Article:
The Kona Class solves a lot of problems in windsurf racing. I know there will be a lot of people who poopoo it because it is kind of low tech (no carbon!)(no cambers!)(no 1500 dollar fins!)(it’s got a rubber deck?) But if you want to see more grass roots racing, it’s the way to go. I think most of the people who were at the event would agree that it was the most evenly raced windsurf regatta they had ever attended: more even than any Mistral OD Regatta, more even than any RSX regatta, more even than any Windsurfer or Superlight regatta back in the day. Anyone can join, compete, win AND just have a board that works for fun sailing and messing around the rest of the time. And they cost less than most Optimists.

To see it growing like it is, and happening like this, young and old, men and women, all racing together… What a huge positive for windsurf racing. 13 countries and 105 competitors in the Florida Keys: that IS just like the good old days that many remember, but it is here, right now… and growing.

Winner Raz Sayre leading the fleet

2014 Kona Worlds Winner Raz Sayre leading the fleet. Photo Credit: Magi Foster

6 thoughts on “My Ode to Kona Windsurfing!”

  1. You caught the Kona spirit and it is spreading! Nice article! It was like stepping back into a time machine to be racing in the Keys!

  2. Great article, Jim… Spectacular event and proud/honored to have been able to contribute to it’s success.
    It was our (the US team of race organizers) number one goal to have all of the international racers remember this Kona One World Windsurfing Championships was the most successful EVER and that it was hosted right here in the good old US of A…

  3. Thanks Jim. You made my day. Your article is great and spot on. When I started this project (in 2005) it was like climbing a mountain in the “modern” pumping world, but my objectives were just what you describe; simplicity, fair sailing and thus,- elimination of the weight factor. It involved some engineering and fine tuning I can assure you, (to get the sail sizes right) but we got there within a surprisingly short trying and failing period. A big thanks goes to Patrice Belbeoch for designing/shaping the board and believing in my “crazy” idea. Nothing is more rewarding than seeing the class growing and with so many happy faces. Its mission completed – bridging back to the original Windsurfing Class, but with a modern twist, meaning we had to equalize the fleet,- as the days with a 100 competitors in each weight division is long gone.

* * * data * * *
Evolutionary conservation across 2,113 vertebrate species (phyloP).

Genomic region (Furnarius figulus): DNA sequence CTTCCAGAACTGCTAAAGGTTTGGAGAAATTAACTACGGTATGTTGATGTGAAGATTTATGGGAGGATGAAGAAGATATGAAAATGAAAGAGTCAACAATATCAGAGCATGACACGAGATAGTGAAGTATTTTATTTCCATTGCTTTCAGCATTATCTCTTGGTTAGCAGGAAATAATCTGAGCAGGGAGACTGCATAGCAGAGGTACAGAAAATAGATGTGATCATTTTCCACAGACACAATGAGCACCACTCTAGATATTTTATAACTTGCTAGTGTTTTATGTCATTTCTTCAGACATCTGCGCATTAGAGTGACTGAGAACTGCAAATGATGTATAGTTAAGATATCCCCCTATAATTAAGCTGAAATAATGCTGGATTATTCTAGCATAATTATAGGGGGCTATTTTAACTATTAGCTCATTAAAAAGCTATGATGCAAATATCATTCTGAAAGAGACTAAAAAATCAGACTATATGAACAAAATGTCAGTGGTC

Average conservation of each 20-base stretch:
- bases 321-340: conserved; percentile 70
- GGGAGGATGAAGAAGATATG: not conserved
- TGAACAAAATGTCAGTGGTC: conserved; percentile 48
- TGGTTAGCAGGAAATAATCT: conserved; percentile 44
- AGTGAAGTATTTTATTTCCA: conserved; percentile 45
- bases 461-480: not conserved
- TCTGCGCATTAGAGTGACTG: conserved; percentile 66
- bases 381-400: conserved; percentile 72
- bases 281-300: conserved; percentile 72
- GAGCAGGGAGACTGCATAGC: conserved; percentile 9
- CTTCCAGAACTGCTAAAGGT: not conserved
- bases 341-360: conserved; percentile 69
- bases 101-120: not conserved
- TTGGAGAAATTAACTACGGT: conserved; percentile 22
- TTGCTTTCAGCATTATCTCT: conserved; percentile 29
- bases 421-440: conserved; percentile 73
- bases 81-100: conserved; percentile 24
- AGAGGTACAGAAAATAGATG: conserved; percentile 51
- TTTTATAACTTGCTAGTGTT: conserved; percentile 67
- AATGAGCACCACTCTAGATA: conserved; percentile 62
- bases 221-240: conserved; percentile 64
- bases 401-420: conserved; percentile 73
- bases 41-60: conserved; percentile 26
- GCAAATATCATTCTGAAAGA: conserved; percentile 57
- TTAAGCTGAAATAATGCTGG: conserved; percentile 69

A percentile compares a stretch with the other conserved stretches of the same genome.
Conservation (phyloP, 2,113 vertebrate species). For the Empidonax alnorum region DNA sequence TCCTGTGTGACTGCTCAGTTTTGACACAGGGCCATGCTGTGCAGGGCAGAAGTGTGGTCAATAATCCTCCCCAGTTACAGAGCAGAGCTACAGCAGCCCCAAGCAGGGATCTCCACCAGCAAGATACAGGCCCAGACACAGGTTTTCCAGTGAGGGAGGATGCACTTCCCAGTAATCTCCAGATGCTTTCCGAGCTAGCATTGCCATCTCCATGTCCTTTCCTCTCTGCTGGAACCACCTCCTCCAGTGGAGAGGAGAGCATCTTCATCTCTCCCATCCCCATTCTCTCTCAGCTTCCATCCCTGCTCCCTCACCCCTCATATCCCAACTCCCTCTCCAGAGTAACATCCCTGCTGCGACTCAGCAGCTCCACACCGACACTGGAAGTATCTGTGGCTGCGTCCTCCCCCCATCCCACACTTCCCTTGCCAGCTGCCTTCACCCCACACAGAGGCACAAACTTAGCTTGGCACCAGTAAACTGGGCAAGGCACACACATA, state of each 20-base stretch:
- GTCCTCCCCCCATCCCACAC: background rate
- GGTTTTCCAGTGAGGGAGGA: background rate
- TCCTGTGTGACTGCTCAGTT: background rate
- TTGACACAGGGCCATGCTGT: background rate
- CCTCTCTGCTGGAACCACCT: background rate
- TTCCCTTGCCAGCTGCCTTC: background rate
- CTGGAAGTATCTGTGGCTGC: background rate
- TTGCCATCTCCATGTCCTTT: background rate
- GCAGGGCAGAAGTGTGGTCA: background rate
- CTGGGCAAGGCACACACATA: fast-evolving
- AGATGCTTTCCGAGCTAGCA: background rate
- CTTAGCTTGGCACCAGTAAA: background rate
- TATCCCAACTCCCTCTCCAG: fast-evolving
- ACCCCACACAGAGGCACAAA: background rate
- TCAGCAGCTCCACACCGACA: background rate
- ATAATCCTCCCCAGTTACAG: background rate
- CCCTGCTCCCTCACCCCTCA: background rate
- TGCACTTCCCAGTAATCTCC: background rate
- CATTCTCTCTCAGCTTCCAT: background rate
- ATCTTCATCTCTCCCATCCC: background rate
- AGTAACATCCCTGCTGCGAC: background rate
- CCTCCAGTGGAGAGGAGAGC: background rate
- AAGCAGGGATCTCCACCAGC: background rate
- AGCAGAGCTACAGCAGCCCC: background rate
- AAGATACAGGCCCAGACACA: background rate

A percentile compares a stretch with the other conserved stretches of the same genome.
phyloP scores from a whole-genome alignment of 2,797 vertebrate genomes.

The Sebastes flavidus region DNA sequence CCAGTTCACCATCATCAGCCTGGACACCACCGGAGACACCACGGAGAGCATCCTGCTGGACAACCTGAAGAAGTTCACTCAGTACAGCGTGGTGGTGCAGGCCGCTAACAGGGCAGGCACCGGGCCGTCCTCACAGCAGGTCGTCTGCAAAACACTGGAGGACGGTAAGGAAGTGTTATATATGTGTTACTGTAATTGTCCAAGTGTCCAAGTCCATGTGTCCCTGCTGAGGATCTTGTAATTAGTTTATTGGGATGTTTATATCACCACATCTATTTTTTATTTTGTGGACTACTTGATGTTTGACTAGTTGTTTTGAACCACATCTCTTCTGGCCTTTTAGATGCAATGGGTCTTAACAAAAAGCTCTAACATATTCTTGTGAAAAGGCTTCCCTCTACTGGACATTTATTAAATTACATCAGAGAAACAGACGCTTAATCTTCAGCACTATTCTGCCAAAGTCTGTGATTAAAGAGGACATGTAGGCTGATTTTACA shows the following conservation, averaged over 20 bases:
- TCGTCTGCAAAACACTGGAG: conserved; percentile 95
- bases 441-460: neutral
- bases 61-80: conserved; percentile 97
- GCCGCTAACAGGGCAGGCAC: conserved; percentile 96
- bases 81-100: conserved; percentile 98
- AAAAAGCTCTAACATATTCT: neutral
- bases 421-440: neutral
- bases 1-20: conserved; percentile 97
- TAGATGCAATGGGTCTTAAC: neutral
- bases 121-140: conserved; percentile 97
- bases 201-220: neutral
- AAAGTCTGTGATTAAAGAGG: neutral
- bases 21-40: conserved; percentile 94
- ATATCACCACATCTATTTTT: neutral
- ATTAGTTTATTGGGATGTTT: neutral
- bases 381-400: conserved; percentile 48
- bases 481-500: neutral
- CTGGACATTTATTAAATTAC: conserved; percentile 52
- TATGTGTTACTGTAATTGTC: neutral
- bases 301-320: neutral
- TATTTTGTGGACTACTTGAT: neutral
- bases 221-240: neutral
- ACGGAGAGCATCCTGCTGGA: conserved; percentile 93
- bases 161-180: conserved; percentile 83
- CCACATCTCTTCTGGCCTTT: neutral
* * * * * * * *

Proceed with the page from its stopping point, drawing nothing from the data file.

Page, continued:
4. I agree with Tor, who had a pioneering role in the history of Kona Windsurfing, this is a great and spot on article. Tor and I met at the first Worlds, known as the Gold Cup, in Thailand back in 2006. Five old windsurfing friends and competitors from Sweden went together to the competition after more than fifteen years outside the windsurfing world. We got hooked on the idea immediately.

    I also extend my gratitude to Tor for putting the whole concept together and having an instrumental role during the first years. The journey I and my family have made during since 2006 has been truly rewarding. From being a Swedish distributor to having the chance to acquire to concept and brand and develop it to what it is today, together with smart, warm-hearted and engaged people around the World.

  5. Jim, thanks for a great article. I completely agree with Steve. You capture the essence of Kona windsurfing and Kona spirit and your article encourages us to continue our work inviting more young and experienced windsurfers into the Kona community. I hope to see you next year in Calema Midwinters. Once again, thanks a lot and keep up the good work.